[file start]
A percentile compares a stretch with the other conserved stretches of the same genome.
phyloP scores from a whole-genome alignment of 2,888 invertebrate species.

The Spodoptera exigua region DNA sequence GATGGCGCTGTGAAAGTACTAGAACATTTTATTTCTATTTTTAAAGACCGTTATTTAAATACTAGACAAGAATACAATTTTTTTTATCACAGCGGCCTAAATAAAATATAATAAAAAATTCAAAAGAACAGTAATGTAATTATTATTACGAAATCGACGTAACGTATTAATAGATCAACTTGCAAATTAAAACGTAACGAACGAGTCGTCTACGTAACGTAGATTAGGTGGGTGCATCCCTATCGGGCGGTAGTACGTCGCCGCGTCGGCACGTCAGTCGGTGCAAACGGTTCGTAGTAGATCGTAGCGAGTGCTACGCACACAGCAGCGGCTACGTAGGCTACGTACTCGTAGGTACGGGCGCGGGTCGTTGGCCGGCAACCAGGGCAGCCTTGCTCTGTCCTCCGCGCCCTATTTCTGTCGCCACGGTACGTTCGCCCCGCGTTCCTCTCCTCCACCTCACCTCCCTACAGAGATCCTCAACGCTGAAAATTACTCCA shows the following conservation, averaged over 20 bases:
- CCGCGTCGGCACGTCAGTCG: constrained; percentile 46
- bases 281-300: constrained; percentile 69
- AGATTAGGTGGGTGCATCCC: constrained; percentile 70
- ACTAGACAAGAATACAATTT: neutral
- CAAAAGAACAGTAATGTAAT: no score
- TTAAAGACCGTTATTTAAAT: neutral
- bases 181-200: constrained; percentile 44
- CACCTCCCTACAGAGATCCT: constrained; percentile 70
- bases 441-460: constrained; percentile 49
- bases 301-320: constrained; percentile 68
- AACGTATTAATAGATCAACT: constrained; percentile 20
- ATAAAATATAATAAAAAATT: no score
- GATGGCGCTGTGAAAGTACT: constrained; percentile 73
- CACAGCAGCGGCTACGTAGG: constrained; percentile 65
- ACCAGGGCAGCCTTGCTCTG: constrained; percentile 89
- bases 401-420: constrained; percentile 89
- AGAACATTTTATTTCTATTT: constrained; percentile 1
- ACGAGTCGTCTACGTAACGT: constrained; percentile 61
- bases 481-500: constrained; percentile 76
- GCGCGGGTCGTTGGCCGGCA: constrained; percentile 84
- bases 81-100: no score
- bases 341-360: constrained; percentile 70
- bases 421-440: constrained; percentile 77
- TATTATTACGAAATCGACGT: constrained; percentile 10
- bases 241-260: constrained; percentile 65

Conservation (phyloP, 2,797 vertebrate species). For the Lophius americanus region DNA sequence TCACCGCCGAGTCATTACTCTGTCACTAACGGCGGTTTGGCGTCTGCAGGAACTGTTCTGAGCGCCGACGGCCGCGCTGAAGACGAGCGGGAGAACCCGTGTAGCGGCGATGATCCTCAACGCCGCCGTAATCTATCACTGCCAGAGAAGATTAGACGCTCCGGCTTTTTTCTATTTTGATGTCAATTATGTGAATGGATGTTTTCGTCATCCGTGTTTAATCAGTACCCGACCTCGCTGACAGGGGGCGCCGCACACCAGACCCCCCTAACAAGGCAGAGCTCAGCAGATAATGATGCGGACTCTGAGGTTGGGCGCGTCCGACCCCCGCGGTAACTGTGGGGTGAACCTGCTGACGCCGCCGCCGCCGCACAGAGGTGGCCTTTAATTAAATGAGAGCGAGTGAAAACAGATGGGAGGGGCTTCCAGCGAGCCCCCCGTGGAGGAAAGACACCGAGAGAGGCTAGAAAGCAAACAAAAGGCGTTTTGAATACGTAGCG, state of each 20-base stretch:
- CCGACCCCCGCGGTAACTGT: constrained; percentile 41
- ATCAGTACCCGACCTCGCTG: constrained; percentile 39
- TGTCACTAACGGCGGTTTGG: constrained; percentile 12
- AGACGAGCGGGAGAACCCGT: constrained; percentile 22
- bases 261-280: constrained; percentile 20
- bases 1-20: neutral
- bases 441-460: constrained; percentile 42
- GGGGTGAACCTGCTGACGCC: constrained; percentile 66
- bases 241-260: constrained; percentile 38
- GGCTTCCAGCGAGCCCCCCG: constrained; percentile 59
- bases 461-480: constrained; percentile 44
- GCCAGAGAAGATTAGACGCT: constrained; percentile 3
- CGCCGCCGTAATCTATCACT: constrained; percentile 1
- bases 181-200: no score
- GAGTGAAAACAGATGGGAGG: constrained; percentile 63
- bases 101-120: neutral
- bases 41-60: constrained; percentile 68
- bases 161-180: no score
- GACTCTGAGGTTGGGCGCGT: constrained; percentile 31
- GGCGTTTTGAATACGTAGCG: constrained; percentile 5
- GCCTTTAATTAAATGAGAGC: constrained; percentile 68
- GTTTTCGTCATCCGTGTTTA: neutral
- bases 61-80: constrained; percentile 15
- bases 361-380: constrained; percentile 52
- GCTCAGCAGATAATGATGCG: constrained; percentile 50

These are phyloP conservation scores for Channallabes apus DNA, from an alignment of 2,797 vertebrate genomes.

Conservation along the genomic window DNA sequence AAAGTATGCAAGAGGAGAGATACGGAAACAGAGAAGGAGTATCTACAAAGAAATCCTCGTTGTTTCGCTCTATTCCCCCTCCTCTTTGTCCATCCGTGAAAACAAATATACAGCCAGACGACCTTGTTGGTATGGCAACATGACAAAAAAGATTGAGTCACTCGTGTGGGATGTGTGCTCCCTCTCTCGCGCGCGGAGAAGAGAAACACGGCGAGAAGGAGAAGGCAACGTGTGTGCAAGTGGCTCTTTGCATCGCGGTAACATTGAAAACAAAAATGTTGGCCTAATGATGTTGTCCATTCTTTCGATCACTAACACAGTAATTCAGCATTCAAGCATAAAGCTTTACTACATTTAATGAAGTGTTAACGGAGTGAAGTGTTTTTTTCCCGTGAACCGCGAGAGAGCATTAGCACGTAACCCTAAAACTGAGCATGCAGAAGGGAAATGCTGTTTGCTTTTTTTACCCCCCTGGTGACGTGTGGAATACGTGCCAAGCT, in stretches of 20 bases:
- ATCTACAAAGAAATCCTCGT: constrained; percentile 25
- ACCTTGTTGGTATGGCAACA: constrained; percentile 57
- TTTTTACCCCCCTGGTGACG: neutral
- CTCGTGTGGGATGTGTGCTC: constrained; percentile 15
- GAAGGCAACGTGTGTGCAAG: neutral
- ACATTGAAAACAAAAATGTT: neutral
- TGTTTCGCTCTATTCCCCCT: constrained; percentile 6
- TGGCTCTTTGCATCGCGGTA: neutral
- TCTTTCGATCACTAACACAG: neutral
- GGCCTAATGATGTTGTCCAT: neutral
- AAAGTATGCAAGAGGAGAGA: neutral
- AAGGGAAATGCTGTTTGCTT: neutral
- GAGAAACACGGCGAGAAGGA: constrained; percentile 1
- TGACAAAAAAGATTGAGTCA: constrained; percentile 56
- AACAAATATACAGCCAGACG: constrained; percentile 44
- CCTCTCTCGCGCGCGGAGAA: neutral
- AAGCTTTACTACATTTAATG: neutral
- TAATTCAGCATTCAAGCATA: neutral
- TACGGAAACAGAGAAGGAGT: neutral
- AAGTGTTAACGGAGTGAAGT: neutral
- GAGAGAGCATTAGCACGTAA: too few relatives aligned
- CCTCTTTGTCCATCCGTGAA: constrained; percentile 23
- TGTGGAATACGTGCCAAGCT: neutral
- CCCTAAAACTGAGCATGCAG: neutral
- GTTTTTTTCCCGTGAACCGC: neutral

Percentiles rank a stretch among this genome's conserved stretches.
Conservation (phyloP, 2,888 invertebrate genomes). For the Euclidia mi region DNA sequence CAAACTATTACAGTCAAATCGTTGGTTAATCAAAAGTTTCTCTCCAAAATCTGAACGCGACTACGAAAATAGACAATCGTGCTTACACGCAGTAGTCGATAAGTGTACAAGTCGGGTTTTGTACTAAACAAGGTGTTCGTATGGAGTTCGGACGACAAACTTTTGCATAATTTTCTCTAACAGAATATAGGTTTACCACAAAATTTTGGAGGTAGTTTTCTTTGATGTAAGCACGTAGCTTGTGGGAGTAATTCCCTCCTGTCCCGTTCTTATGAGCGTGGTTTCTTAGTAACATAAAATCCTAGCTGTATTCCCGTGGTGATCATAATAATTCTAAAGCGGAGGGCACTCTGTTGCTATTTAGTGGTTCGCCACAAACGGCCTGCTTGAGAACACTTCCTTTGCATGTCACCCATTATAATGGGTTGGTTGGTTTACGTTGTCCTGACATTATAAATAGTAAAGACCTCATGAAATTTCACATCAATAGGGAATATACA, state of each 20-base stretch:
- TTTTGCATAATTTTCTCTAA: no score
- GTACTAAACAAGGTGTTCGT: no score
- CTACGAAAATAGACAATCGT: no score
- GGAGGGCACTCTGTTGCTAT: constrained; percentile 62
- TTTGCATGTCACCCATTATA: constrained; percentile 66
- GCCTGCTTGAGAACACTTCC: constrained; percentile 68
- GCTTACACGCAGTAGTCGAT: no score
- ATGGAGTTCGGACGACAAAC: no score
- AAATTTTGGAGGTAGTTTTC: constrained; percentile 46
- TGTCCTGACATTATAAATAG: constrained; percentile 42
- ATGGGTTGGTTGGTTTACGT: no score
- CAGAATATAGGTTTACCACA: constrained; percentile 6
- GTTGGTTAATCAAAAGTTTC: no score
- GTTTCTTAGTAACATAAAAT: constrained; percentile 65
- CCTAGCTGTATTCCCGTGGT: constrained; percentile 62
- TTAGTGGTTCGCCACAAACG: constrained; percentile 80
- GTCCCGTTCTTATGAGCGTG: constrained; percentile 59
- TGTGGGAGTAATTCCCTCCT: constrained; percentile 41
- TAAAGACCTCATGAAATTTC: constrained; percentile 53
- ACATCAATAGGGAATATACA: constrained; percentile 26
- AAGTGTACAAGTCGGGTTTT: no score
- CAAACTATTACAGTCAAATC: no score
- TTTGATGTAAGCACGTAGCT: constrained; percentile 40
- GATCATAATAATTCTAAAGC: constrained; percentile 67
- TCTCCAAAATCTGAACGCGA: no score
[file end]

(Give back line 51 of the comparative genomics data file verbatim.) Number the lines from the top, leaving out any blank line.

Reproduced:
- GTTTTCGTCATCCGTGTTTA: neutral